Mrinalini Debi, Tagore’s wife was an excellent cook and often collaborated with Tagore to experiment with recipes. Tagore’s literary club, Khamkheyali Shobha, was famed for its high tea and had an assortment of European tea snacks as well as homemade Bengali sweets. Mrinalini Devi cooked delicacies like Mankochu r Jilipi (Taro root jalebi) and Doi er Malpua (fried pancake cooked in curd)—recipes of which remain documented in family books like Pragyasundari Devi’s Aamish OR Niraamish Aahar and Purnima Devi’s Thakur Barir Ranna. Mrinalini made a special kind of Gaja (fried sweet) which Rabindranath named Elojhelo and became known as paribondho. Mrinalini Debi’s contribution to assimilating pan-Indian and pan-European influences into the culinary culture of Thakurbari kitchen deserves accolades.

Rani Chanda, a student in Santiniketan in the 1920’s and ’30’s has given an account of the culinary habits of Tagore in her book Gurudev. According to Chanda, Tagore had his morning tea at early dawn. Along with bread and butter or jam, boiled eggs and cereals for breakfast Tagore had tea for breakfast. A full course lunch had to be served even though he ate very little of it. A large plate with bowls used to be placed before him and he would open the lids of bowls and see what was in them. Then some of these bowls were sent to the inmates of the ashram. After most of the items were distributed, he took his own little share from that which was left. Lunch was concluded with a bowl of curd. Dinner saw a continental spread consisting of soup, roast chicken or fish and pudding.

Interestingly Tagore had phases of food preferences, quite similar to Gandhi. At one point Tagore ate only boiled vegetables with rice soaked overnight in water (panta bhaat) every day. This was quickly replaced by a raw egg diet which was followed by two glasses of neem juice every day. At one point, Tagore decided to have parathas fried in castor oil. According to Rathindranath Tagore, the eldest son of Rabindranath and one of the first students of the Brahmacharyasram, in Vishwabharati the food was comparable to a prison diet in its simplicity and monotony. Muri (puffed rice) and gur (jaggery) was served for breakfast. On Wednesdays, there would be I fought and sugar. Lunch and dinner had the same menu. The ashramiks had to eat quietly and were not allowed to criticize the food. They were required to wash their own dishes. Tagore himself followed a vegetarian diet in this phase, which could have been due to a shortage of funds and also because he wanted to share the same food that was served to the students and the inmates- something which can be termed as food solidarity.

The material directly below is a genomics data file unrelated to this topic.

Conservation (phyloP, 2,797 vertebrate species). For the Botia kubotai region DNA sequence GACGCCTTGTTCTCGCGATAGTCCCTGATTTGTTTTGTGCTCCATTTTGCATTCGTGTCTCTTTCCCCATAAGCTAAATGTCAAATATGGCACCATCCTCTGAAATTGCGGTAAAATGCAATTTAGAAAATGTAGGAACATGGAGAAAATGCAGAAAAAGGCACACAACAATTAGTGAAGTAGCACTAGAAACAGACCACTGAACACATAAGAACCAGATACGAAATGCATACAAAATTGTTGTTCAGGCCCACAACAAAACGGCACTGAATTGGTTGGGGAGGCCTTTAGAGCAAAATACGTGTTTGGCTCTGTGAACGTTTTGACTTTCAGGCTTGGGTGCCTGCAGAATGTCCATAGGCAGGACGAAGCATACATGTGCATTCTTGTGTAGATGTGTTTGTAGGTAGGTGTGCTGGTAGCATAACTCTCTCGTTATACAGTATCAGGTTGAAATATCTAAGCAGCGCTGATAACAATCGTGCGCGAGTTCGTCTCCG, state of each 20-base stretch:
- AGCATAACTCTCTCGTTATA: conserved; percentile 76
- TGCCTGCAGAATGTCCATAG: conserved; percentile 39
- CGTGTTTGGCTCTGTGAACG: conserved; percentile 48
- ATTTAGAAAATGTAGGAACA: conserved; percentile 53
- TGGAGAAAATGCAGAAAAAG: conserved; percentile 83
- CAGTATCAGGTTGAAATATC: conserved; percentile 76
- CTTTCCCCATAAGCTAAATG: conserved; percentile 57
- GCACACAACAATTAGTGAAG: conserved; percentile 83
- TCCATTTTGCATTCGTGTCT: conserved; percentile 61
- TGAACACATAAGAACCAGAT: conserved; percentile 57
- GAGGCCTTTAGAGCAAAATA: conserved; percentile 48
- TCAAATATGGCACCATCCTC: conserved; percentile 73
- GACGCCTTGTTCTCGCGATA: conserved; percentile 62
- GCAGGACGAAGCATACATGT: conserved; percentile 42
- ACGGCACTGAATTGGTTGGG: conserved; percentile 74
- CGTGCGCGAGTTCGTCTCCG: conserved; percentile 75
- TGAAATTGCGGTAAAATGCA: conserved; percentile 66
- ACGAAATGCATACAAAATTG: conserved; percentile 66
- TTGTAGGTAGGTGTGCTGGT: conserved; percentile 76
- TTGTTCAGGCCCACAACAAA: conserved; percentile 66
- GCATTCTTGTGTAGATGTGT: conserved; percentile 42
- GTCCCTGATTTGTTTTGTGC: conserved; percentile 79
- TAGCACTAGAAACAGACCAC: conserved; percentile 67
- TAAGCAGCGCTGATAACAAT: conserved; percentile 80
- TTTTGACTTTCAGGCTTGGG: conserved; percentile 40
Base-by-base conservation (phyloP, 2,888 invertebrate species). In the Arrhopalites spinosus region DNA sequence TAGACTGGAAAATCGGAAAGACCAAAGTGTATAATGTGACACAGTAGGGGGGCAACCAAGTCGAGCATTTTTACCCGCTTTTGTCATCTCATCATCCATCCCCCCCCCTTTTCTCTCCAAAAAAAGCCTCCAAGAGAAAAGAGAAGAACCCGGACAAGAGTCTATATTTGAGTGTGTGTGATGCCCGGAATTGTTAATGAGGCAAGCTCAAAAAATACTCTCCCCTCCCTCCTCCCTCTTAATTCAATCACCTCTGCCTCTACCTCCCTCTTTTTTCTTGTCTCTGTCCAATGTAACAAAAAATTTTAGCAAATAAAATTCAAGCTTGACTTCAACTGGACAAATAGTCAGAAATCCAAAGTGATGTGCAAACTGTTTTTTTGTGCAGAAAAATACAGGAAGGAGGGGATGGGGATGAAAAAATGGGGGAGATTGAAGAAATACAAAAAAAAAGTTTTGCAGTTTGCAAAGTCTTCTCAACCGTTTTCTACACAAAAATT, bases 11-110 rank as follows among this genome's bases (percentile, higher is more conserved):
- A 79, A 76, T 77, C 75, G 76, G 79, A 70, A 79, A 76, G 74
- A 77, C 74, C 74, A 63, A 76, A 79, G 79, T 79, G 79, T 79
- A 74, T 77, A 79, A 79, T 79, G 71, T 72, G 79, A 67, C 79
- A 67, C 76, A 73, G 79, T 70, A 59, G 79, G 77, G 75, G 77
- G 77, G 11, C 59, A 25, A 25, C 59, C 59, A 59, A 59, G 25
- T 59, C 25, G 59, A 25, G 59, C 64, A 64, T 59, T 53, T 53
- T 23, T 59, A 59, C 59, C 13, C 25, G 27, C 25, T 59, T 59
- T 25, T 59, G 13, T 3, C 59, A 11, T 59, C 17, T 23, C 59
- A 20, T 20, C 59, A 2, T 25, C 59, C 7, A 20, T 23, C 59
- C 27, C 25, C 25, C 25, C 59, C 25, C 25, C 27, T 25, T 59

Tagore’s experiments with food were constant throughout his life, quite akin to his forays into new literary styles and themes.

Here are two of Thakurbari’s recipes which are my favourite:

Prawns in Yoghurt

Prawns in Yoghurt. (Image courtesy: crazzy_cravings_Instagram)


Prawns- 8, cleaned and deveined.

Curd/Yoghurt- 2 cups

Green Chillies- 3

Garam Masala Whole

Salt and Sugar to taste

Fresh Coriander leaves

Ghee 2 tbsp


Marinate tiger prawns in curd/yoghurt and chopped green chillies for about half an hour. In ghee, add whole garam masala and once spluttering add the prawns with the yoghurt. Add salt and sugar. Cover for about 5 min. Once the ghee separates on the sides, add chopped coriander leaves and serve with pulao or steamed rice.

Mishti Doi Malpua/Sweet Curd Malpua

Sweet Curd Malpua. (Representative image: salt sugar spice)


Mishti Doi/Caramelized Sweet Curd- 500 gm

Refined Flour/Maida 100 gm

Fennel Seeds- 1 tsp

Ghee for frying

Sugar 1 cup

Water- 1 cup

Cardamom Powder- ½ tsp


Whisk the Mishti Doi with the flour. Whisk well. Add fennel seeds to the batter. In hot ghee, add one ladleful of batter. Fry till puffed up and light golden in color. Add the Malpuas in hot sugar syrup flavored with cardamom powder.

The recipes are inspired from the book Thakurbarir Ranna by Purnima Thakur.